Like any exacting craftsman, a draftsman can be very particular about her tools. One encounters artists with extremely specific ideas about drawing basics such as which pencil is best, which paper will work, and even what eraser to use.
Today, most erasers are made of vulcanized rubber, which is latex-based. (People who are allergic to latex may find some latex-free "rubber" erasers in art-materials stores.) The most popular kind of eraser for artists is the kneaded eraser (also made of latex/rubber), which is usually gray and very pliable, allowing the eraser to last longer. It also melds back together and doesn't crumble, which allows an artist to keep the drawing surface neater and less prone to damage.
The first erasers (marketed in 1770 by an English engineer named Edward Nairne) were made of untreated rubber, which, as a natural product, dried out and otherwise deteriorated relatively quickly. Vulcanization, a process involving the heating of rubber along with a stabilizing element such as sulfur, made rubber more shelf stable.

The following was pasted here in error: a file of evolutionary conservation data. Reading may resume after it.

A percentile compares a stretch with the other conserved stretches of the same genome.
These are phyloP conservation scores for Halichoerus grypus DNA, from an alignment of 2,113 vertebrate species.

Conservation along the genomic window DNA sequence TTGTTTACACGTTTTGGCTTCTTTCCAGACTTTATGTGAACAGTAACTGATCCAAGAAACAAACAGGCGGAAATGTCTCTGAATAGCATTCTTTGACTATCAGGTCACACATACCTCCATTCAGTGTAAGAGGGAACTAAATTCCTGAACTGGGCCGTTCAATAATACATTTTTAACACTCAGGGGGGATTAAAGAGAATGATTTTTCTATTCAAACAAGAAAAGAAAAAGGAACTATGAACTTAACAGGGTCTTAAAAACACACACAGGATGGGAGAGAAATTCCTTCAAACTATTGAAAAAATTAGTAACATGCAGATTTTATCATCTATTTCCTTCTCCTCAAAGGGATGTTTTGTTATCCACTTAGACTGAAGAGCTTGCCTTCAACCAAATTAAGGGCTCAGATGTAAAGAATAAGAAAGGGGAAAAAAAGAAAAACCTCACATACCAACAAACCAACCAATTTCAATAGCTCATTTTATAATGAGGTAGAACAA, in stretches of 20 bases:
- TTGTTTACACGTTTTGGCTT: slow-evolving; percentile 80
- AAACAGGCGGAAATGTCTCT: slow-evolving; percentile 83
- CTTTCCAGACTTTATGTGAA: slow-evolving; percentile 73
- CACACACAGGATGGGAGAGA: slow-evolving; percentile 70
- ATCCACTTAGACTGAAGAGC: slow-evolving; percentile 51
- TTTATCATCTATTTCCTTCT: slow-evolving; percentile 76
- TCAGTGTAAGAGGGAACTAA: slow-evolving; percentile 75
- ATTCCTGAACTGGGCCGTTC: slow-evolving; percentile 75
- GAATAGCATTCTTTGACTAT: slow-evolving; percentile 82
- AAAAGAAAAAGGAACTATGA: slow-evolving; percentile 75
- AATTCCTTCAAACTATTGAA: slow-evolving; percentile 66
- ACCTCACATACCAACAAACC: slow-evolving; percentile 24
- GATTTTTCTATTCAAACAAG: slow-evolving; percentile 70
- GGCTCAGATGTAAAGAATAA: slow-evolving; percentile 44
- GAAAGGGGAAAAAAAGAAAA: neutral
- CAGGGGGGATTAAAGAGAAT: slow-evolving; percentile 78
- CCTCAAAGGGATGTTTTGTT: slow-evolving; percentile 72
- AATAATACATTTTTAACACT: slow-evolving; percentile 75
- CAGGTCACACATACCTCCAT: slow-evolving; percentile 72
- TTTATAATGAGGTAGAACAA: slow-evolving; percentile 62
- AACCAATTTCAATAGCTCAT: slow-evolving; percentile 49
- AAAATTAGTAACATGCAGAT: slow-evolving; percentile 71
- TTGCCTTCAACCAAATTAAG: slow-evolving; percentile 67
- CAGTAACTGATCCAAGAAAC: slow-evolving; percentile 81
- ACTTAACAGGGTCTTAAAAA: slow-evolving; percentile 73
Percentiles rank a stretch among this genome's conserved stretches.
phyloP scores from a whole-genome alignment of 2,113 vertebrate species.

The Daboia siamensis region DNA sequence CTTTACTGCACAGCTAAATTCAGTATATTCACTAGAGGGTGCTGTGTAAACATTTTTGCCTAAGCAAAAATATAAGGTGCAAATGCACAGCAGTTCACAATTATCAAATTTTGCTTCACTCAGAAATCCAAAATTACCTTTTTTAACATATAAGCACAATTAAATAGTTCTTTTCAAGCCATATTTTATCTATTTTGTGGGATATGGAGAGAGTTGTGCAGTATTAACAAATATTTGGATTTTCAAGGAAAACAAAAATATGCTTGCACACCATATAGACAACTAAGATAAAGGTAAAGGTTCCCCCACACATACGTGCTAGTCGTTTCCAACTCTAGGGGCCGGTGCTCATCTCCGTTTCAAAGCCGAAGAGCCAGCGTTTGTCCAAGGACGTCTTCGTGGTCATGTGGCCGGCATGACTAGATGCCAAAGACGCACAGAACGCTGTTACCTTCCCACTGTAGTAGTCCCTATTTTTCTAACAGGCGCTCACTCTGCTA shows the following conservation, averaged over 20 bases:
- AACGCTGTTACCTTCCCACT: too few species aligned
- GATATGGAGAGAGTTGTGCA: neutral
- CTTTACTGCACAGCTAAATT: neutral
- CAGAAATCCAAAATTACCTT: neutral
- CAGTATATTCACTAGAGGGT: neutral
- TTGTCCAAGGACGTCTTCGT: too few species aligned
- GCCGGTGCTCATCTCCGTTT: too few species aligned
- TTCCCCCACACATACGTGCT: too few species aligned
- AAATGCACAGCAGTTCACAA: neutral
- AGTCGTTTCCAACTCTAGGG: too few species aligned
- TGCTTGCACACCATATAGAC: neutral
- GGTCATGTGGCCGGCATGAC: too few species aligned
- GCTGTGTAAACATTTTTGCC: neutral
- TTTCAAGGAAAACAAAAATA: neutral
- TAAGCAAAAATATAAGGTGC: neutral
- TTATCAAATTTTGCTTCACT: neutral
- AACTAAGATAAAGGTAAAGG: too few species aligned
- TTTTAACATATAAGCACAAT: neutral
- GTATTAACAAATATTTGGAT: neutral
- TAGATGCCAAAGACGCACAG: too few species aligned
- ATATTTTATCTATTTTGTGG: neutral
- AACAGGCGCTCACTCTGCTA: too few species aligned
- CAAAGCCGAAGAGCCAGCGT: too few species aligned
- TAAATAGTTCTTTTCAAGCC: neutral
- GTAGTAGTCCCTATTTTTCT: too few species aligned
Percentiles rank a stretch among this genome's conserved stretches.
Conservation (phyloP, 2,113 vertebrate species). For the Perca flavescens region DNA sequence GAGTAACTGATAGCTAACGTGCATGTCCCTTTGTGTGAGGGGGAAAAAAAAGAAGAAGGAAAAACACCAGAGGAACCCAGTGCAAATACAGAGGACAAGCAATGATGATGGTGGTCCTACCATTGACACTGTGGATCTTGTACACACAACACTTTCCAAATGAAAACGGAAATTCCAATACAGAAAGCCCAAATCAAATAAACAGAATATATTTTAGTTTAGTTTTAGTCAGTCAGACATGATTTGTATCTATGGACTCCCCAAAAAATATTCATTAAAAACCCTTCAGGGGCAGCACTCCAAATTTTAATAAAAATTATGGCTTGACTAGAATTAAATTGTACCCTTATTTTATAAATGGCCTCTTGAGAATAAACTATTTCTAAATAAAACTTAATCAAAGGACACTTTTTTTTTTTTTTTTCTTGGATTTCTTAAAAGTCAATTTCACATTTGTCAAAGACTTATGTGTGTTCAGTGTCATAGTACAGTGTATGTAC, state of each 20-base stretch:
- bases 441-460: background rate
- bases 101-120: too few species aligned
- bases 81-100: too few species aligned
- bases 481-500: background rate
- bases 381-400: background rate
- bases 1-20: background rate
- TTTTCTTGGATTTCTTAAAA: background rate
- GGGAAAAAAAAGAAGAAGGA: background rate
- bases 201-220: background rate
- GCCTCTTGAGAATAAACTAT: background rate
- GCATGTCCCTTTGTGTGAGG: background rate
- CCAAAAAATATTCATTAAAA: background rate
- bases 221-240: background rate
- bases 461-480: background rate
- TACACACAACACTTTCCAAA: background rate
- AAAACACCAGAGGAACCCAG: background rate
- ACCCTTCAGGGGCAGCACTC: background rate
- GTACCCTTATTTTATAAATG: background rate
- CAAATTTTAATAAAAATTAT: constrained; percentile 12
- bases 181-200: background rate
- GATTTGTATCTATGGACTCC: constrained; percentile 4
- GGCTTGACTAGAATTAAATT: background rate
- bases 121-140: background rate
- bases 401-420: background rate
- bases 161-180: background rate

Looking back further, drawers used the soft parts of bread to erase marks made by lead, graphite, chalk, and crayon. The notion is not so crazy–bread was readily available (except perhaps for the most starving of artists), and when it comes to erasing marks, the only important thing is strictly physical: The eraser component must be composed of molecules that are stickier than the molecules of the drawing surface so that the marking material is pulled away from the surface and adheres to the eraser.
On a related note, a Japanese manufacturer produces erasers that are in the shape of bread: